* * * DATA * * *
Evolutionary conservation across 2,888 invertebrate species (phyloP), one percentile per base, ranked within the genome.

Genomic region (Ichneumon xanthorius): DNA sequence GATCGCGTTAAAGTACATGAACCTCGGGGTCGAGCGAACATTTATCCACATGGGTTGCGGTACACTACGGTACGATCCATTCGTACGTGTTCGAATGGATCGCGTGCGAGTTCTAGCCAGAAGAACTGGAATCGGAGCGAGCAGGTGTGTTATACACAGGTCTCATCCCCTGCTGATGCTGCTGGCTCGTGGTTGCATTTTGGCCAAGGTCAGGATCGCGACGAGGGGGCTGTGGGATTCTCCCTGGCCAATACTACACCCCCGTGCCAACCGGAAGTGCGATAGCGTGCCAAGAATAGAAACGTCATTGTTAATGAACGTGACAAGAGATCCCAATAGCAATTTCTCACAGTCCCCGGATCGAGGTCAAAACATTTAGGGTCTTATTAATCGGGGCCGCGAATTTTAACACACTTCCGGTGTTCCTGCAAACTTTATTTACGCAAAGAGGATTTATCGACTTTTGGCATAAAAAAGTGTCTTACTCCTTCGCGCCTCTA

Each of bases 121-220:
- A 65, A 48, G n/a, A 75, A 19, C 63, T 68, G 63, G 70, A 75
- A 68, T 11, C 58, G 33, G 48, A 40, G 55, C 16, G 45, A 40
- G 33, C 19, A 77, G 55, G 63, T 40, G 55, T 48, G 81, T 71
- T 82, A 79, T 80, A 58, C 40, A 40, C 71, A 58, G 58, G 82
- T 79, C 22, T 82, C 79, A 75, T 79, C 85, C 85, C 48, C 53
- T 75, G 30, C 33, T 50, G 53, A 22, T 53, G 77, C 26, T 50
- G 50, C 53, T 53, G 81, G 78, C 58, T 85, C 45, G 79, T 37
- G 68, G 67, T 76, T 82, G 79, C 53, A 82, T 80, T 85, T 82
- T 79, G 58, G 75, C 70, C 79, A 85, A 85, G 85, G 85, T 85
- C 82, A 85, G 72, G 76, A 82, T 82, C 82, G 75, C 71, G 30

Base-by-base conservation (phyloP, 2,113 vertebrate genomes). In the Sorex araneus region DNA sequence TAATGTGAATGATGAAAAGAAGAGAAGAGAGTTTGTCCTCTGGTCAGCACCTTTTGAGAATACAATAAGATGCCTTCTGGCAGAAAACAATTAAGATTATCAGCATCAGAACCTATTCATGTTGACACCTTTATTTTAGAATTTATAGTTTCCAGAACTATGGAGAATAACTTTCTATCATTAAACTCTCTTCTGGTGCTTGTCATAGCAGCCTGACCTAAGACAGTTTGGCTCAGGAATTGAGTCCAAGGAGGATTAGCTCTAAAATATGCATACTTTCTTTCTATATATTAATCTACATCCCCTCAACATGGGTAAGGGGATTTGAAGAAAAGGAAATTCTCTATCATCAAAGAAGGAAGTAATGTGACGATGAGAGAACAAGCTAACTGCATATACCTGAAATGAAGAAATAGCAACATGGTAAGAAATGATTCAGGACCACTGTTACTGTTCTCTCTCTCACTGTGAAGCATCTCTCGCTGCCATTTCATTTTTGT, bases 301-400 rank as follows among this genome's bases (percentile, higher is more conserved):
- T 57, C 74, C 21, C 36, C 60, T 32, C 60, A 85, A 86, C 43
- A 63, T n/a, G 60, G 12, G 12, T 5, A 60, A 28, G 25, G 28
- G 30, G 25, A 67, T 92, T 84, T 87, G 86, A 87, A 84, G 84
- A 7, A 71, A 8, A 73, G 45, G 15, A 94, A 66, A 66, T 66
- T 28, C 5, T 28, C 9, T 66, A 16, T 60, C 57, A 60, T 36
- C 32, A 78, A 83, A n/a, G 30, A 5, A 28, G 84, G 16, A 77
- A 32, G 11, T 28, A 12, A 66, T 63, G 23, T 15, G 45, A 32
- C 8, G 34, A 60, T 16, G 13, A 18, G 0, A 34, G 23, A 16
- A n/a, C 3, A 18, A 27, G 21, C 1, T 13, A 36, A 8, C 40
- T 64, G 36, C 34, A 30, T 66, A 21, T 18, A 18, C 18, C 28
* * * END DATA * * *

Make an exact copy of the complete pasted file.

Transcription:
Evolutionary conservation across 2,888 invertebrate species (phyloP), one percentile per base, ranked within the genome.

Genomic region (Ichneumon xanthorius): DNA sequence GATCGCGTTAAAGTACATGAACCTCGGGGTCGAGCGAACATTTATCCACATGGGTTGCGGTACACTACGGTACGATCCATTCGTACGTGTTCGAATGGATCGCGTGCGAGTTCTAGCCAGAAGAACTGGAATCGGAGCGAGCAGGTGTGTTATACACAGGTCTCATCCCCTGCTGATGCTGCTGGCTCGTGGTTGCATTTTGGCCAAGGTCAGGATCGCGACGAGGGGGCTGTGGGATTCTCCCTGGCCAATACTACACCCCCGTGCCAACCGGAAGTGCGATAGCGTGCCAAGAATAGAAACGTCATTGTTAATGAACGTGACAAGAGATCCCAATAGCAATTTCTCACAGTCCCCGGATCGAGGTCAAAACATTTAGGGTCTTATTAATCGGGGCCGCGAATTTTAACACACTTCCGGTGTTCCTGCAAACTTTATTTACGCAAAGAGGATTTATCGACTTTTGGCATAAAAAAGTGTCTTACTCCTTCGCGCCTCTA

Each of bases 121-220:
- A 65, A 48, G n/a, A 75, A 19, C 63, T 68, G 63, G 70, A 75
- A 68, T 11, C 58, G 33, G 48, A 40, G 55, C 16, G 45, A 40
- G 33, C 19, A 77, G 55, G 63, T 40, G 55, T 48, G 81, T 71
- T 82, A 79, T 80, A 58, C 40, A 40, C 71, A 58, G 58, G 82
- T 79, C 22, T 82, C 79, A 75, T 79, C 85, C 85, C 48, C 53
- T 75, G 30, C 33, T 50, G 53, A 22, T 53, G 77, C 26, T 50
- G 50, C 53, T 53, G 81, G 78, C 58, T 85, C 45, G 79, T 37
- G 68, G 67, T 76, T 82, G 79, C 53, A 82, T 80, T 85, T 82
- T 79, G 58, G 75, C 70, C 79, A 85, A 85, G 85, G 85, T 85
- C 82, A 85, G 72, G 76, A 82, T 82, C 82, G 75, C 71, G 30

Base-by-base conservation (phyloP, 2,113 vertebrate genomes). In the Sorex araneus region DNA sequence TAATGTGAATGATGAAAAGAAGAGAAGAGAGTTTGTCCTCTGGTCAGCACCTTTTGAGAATACAATAAGATGCCTTCTGGCAGAAAACAATTAAGATTATCAGCATCAGAACCTATTCATGTTGACACCTTTATTTTAGAATTTATAGTTTCCAGAACTATGGAGAATAACTTTCTATCATTAAACTCTCTTCTGGTGCTTGTCATAGCAGCCTGACCTAAGACAGTTTGGCTCAGGAATTGAGTCCAAGGAGGATTAGCTCTAAAATATGCATACTTTCTTTCTATATATTAATCTACATCCCCTCAACATGGGTAAGGGGATTTGAAGAAAAGGAAATTCTCTATCATCAAAGAAGGAAGTAATGTGACGATGAGAGAACAAGCTAACTGCATATACCTGAAATGAAGAAATAGCAACATGGTAAGAAATGATTCAGGACCACTGTTACTGTTCTCTCTCTCACTGTGAAGCATCTCTCGCTGCCATTTCATTTTTGT, bases 301-400 rank as follows among this genome's bases (percentile, higher is more conserved):
- T 57, C 74, C 21, C 36, C 60, T 32, C 60, A 85, A 86, C 43
- A 63, T n/a, G 60, G 12, G 12, T 5, A 60, A 28, G 25, G 28
- G 30, G 25, A 67, T 92, T 84, T 87, G 86, A 87, A 84, G 84
- A 7, A 71, A 8, A 73, G 45, G 15, A 94, A 66, A 66, T 66
- T 28, C 5, T 28, C 9, T 66, A 16, T 60, C 57, A 60, T 36
- C 32, A 78, A 83, A n/a, G 30, A 5, A 28, G 84, G 16, A 77
- A 32, G 11, T 28, A 12, A 66, T 63, G 23, T 15, G 45, A 32
- C 8, G 34, A 60, T 16, G 13, A 18, G 0, A 34, G 23, A 16
- A n/a, C 3, A 18, A 27, G 21, C 1, T 13, A 36, A 8, C 40
- T 64, G 36, C 34, A 30, T 66, A 21, T 18, A 18, C 18, C 28